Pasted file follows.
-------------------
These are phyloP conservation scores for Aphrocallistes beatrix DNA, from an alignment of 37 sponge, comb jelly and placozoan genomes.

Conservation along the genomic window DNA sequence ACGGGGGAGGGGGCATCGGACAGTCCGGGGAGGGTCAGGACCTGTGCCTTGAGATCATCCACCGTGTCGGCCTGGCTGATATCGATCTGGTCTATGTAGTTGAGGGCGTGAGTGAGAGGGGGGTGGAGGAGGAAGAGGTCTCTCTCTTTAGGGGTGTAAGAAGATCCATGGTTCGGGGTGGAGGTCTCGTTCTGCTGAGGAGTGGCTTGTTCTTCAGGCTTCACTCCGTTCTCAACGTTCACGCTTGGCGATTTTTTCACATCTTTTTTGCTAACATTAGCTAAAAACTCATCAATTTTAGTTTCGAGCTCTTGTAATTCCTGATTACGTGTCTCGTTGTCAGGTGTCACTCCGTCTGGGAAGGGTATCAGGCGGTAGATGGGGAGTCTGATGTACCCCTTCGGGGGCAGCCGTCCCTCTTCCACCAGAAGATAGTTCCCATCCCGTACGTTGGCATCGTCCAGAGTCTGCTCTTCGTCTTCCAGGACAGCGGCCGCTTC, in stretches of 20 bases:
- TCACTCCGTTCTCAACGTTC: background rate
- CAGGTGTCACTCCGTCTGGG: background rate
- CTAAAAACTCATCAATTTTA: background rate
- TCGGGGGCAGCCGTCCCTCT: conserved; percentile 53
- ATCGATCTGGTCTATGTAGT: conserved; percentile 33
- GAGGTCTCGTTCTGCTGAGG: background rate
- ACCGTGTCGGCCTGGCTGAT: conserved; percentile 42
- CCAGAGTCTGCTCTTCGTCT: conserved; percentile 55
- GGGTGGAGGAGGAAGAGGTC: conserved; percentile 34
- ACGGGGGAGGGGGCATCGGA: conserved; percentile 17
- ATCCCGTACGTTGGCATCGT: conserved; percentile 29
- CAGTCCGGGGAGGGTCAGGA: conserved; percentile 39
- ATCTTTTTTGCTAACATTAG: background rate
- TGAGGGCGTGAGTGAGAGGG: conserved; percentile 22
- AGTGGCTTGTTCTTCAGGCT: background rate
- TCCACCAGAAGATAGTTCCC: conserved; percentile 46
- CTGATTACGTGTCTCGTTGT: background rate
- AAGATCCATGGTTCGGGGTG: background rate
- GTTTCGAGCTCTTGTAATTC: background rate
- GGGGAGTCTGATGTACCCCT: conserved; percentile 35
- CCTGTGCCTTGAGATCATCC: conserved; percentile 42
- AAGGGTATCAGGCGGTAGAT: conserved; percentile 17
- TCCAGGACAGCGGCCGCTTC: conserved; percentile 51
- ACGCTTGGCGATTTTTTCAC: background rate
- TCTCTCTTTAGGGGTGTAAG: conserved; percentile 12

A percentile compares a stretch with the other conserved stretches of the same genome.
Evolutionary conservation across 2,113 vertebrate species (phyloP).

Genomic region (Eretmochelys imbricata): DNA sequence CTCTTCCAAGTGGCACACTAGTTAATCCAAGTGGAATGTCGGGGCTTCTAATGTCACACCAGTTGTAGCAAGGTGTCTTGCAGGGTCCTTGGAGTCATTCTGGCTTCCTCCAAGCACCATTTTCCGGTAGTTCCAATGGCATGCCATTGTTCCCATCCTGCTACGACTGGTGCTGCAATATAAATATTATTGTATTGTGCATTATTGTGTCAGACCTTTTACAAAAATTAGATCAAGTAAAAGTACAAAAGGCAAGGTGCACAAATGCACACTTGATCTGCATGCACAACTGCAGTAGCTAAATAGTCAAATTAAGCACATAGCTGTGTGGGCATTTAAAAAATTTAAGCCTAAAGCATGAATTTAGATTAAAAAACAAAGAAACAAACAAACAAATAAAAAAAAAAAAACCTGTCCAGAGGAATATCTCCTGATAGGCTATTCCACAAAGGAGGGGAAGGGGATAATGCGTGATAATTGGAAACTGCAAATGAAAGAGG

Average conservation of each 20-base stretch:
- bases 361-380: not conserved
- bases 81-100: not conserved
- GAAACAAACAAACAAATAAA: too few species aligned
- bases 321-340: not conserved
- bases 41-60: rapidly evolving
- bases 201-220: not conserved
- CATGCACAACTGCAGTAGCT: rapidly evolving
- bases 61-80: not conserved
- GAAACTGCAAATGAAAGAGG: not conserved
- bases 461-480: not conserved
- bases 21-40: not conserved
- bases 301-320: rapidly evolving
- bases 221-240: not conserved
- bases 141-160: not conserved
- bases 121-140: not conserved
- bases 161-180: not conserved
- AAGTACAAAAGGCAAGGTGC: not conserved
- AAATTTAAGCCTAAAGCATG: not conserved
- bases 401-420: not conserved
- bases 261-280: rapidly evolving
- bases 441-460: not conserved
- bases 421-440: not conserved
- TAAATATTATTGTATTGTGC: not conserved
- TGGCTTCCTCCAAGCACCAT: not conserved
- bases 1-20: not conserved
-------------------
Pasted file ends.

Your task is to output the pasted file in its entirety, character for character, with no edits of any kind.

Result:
These are phyloP conservation scores for Aphrocallistes beatrix DNA, from an alignment of 37 sponge, comb jelly and placozoan genomes.

Conservation along the genomic window DNA sequence ACGGGGGAGGGGGCATCGGACAGTCCGGGGAGGGTCAGGACCTGTGCCTTGAGATCATCCACCGTGTCGGCCTGGCTGATATCGATCTGGTCTATGTAGTTGAGGGCGTGAGTGAGAGGGGGGTGGAGGAGGAAGAGGTCTCTCTCTTTAGGGGTGTAAGAAGATCCATGGTTCGGGGTGGAGGTCTCGTTCTGCTGAGGAGTGGCTTGTTCTTCAGGCTTCACTCCGTTCTCAACGTTCACGCTTGGCGATTTTTTCACATCTTTTTTGCTAACATTAGCTAAAAACTCATCAATTTTAGTTTCGAGCTCTTGTAATTCCTGATTACGTGTCTCGTTGTCAGGTGTCACTCCGTCTGGGAAGGGTATCAGGCGGTAGATGGGGAGTCTGATGTACCCCTTCGGGGGCAGCCGTCCCTCTTCCACCAGAAGATAGTTCCCATCCCGTACGTTGGCATCGTCCAGAGTCTGCTCTTCGTCTTCCAGGACAGCGGCCGCTTC, in stretches of 20 bases:
- TCACTCCGTTCTCAACGTTC: background rate
- CAGGTGTCACTCCGTCTGGG: background rate
- CTAAAAACTCATCAATTTTA: background rate
- TCGGGGGCAGCCGTCCCTCT: conserved; percentile 53
- ATCGATCTGGTCTATGTAGT: conserved; percentile 33
- GAGGTCTCGTTCTGCTGAGG: background rate
- ACCGTGTCGGCCTGGCTGAT: conserved; percentile 42
- CCAGAGTCTGCTCTTCGTCT: conserved; percentile 55
- GGGTGGAGGAGGAAGAGGTC: conserved; percentile 34
- ACGGGGGAGGGGGCATCGGA: conserved; percentile 17
- ATCCCGTACGTTGGCATCGT: conserved; percentile 29
- CAGTCCGGGGAGGGTCAGGA: conserved; percentile 39
- ATCTTTTTTGCTAACATTAG: background rate
- TGAGGGCGTGAGTGAGAGGG: conserved; percentile 22
- AGTGGCTTGTTCTTCAGGCT: background rate
- TCCACCAGAAGATAGTTCCC: conserved; percentile 46
- CTGATTACGTGTCTCGTTGT: background rate
- AAGATCCATGGTTCGGGGTG: background rate
- GTTTCGAGCTCTTGTAATTC: background rate
- GGGGAGTCTGATGTACCCCT: conserved; percentile 35
- CCTGTGCCTTGAGATCATCC: conserved; percentile 42
- AAGGGTATCAGGCGGTAGAT: conserved; percentile 17
- TCCAGGACAGCGGCCGCTTC: conserved; percentile 51
- ACGCTTGGCGATTTTTTCAC: background rate
- TCTCTCTTTAGGGGTGTAAG: conserved; percentile 12

A percentile compares a stretch with the other conserved stretches of the same genome.
Evolutionary conservation across 2,113 vertebrate species (phyloP).

Genomic region (Eretmochelys imbricata): DNA sequence CTCTTCCAAGTGGCACACTAGTTAATCCAAGTGGAATGTCGGGGCTTCTAATGTCACACCAGTTGTAGCAAGGTGTCTTGCAGGGTCCTTGGAGTCATTCTGGCTTCCTCCAAGCACCATTTTCCGGTAGTTCCAATGGCATGCCATTGTTCCCATCCTGCTACGACTGGTGCTGCAATATAAATATTATTGTATTGTGCATTATTGTGTCAGACCTTTTACAAAAATTAGATCAAGTAAAAGTACAAAAGGCAAGGTGCACAAATGCACACTTGATCTGCATGCACAACTGCAGTAGCTAAATAGTCAAATTAAGCACATAGCTGTGTGGGCATTTAAAAAATTTAAGCCTAAAGCATGAATTTAGATTAAAAAACAAAGAAACAAACAAACAAATAAAAAAAAAAAAACCTGTCCAGAGGAATATCTCCTGATAGGCTATTCCACAAAGGAGGGGAAGGGGATAATGCGTGATAATTGGAAACTGCAAATGAAAGAGG

Average conservation of each 20-base stretch:
- bases 361-380: not conserved
- bases 81-100: not conserved
- GAAACAAACAAACAAATAAA: too few species aligned
- bases 321-340: not conserved
- bases 41-60: rapidly evolving
- bases 201-220: not conserved
- CATGCACAACTGCAGTAGCT: rapidly evolving
- bases 61-80: not conserved
- GAAACTGCAAATGAAAGAGG: not conserved
- bases 461-480: not conserved
- bases 21-40: not conserved
- bases 301-320: rapidly evolving
- bases 221-240: not conserved
- bases 141-160: not conserved
- bases 121-140: not conserved
- bases 161-180: not conserved
- AAGTACAAAAGGCAAGGTGC: not conserved
- AAATTTAAGCCTAAAGCATG: not conserved
- bases 401-420: not conserved
- bases 261-280: rapidly evolving
- bases 441-460: not conserved
- bases 421-440: not conserved
- TAAATATTATTGTATTGTGC: not conserved
- TGGCTTCCTCCAAGCACCAT: not conserved
- bases 1-20: not conserved